William G. Morgan invented volleyball, which he originally called mintonette, when he combined elements of basketball, baseball, handball and tennis. The YMCA, of which Morgan was a graduate and instructor, is largely responsible for taking the sport international, and Volleyball.org reports that today there are nearly 800 million players worldwide who play volleyball at least once a week. Wearing spandex is one of the sport's latest advances.
In a high-energy sport such as volleyball, where the actions have names like "attack," "spike" and "joust," ensuring that players are ready to execute aggressive moves is essential. Players are required to jump, stretch and dive during a game, and making sure clothing does not hinder any of these processes is key. Wearing spandex allows volleyball players to concentrate solely on the game instead of worrying about adjusting clothing, hindrances in movement and a more complete range of motion.
According to Chemical and Engineering News, DuPont scientist Joseph C. Shivers invented spandex in 1959. While it remains uncertain when exactly volleyball players began to integrate the fiber into their uniforms, it is known that by the 1970s cyclists had discarded their old uniforms for the innovative new material.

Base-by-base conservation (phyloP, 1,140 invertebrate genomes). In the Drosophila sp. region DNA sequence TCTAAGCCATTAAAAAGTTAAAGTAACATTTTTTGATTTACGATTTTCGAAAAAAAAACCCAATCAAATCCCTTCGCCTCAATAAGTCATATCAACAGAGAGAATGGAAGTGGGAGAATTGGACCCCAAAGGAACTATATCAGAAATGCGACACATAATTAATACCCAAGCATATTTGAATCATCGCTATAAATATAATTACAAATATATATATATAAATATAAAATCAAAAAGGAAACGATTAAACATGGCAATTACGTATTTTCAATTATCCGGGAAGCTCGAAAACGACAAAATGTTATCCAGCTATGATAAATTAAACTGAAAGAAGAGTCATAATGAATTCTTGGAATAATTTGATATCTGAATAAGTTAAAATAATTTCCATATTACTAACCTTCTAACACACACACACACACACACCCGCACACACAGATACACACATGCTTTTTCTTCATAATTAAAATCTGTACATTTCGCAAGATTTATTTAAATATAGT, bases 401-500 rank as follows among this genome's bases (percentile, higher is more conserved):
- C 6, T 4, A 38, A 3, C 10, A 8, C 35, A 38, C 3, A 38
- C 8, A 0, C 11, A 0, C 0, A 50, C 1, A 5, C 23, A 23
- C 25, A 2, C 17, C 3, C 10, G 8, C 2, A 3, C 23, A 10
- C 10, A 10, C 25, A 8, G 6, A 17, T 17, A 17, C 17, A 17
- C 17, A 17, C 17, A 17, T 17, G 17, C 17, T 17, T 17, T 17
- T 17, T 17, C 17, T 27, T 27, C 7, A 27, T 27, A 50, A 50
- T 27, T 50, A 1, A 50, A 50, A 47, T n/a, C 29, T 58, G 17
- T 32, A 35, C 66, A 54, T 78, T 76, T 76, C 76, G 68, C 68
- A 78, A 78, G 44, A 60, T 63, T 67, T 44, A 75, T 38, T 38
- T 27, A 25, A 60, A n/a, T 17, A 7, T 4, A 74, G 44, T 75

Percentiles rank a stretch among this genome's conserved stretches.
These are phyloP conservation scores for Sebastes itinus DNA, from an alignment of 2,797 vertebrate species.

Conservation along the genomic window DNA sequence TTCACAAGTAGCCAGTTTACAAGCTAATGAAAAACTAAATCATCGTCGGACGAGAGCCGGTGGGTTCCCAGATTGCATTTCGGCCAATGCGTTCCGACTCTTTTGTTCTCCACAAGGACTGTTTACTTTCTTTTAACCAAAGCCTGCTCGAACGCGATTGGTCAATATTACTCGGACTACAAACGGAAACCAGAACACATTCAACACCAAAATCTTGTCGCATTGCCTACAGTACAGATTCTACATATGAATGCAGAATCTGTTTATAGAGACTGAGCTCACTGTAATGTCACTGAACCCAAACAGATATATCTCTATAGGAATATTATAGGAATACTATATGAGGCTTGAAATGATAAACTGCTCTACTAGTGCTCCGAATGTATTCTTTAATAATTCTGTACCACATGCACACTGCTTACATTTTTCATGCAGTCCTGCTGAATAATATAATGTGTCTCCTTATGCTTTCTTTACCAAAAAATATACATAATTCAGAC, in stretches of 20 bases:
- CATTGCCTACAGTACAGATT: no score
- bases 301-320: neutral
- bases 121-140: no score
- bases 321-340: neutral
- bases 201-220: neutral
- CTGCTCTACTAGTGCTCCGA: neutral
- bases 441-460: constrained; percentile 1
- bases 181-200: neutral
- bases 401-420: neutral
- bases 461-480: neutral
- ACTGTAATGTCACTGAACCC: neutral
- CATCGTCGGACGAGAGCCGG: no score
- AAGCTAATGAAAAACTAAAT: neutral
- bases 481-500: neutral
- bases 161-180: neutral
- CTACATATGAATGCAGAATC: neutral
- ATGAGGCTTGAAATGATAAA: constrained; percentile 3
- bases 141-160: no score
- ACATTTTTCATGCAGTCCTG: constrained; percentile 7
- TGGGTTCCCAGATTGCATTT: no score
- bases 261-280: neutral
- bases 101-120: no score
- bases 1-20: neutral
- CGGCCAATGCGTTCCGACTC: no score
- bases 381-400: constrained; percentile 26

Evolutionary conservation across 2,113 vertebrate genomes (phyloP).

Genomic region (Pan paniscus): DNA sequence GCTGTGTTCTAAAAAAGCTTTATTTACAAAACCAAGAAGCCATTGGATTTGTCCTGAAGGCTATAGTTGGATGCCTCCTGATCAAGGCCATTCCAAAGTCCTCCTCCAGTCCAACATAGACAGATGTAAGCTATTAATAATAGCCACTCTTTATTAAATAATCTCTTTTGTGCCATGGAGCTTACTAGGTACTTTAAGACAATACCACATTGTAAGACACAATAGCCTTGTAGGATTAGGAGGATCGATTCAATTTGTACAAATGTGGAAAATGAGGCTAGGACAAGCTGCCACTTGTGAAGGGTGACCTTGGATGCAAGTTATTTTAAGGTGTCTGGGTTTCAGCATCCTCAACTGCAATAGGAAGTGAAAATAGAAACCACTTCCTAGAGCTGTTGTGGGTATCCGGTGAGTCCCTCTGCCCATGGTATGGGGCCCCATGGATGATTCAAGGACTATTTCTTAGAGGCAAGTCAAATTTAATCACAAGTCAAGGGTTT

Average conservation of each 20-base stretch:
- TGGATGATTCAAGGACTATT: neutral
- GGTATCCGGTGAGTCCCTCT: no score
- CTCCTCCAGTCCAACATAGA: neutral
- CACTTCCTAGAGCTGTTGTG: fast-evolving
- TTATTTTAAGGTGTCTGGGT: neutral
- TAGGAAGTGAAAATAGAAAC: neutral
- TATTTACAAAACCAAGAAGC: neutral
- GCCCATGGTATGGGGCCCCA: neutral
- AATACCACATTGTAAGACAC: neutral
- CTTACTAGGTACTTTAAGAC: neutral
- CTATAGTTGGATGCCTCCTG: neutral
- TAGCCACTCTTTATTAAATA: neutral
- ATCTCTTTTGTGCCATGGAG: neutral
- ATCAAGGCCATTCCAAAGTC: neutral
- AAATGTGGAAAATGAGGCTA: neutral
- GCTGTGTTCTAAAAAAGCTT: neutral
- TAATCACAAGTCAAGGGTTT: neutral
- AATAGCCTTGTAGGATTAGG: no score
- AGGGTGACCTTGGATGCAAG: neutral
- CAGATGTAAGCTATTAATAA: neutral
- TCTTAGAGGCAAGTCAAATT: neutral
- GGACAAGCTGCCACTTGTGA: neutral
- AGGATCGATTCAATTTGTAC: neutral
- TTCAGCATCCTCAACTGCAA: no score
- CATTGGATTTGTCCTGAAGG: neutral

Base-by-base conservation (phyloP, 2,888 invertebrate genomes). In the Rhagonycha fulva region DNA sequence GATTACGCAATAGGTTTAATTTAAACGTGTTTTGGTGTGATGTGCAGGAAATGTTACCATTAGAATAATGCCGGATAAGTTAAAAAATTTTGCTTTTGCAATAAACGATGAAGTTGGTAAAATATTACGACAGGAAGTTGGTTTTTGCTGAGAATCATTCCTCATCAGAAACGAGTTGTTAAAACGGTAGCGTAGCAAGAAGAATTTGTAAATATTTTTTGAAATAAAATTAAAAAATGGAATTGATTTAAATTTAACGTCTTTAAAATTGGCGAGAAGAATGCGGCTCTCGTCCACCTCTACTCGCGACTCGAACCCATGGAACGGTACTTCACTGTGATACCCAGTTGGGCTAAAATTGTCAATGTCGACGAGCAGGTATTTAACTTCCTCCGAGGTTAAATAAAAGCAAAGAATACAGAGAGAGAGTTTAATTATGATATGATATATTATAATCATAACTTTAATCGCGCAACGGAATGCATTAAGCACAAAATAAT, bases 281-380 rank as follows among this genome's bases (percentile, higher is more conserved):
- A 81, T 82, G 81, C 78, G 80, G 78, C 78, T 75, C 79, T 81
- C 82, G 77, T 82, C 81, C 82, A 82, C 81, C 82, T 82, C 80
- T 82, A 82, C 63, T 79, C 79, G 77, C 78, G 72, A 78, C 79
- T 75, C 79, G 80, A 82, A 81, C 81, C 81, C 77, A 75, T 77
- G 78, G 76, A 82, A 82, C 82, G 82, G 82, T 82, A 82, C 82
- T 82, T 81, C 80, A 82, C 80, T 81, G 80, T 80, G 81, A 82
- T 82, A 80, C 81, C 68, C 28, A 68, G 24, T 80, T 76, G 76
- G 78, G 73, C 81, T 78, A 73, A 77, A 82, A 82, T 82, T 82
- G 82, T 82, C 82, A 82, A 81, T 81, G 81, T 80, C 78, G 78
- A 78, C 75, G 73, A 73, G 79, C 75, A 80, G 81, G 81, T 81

Benefits of Spandex
The chemical makeup of spandex allows it to be soft but durable at the same time. Chemical and Engineering News further reports that spandex fibers allow it to stretch up to 600 percent and return to its original shape. This is ideal for volleyball players who are constantly reaching, jumping and diving during games. The form-fitting quality not only provides privacy for athletes, but also does not break down from exposure to body oils, perspiration or sunscreen.
Beyond the feel and durability of spandex garments, wearing them during sport keeps you comfortable. Spandex clothing is light and can wick away the sweat from your skin, which keeps you relatively dry and limits the risk of chafing, which can be distracting during your game of volleyball.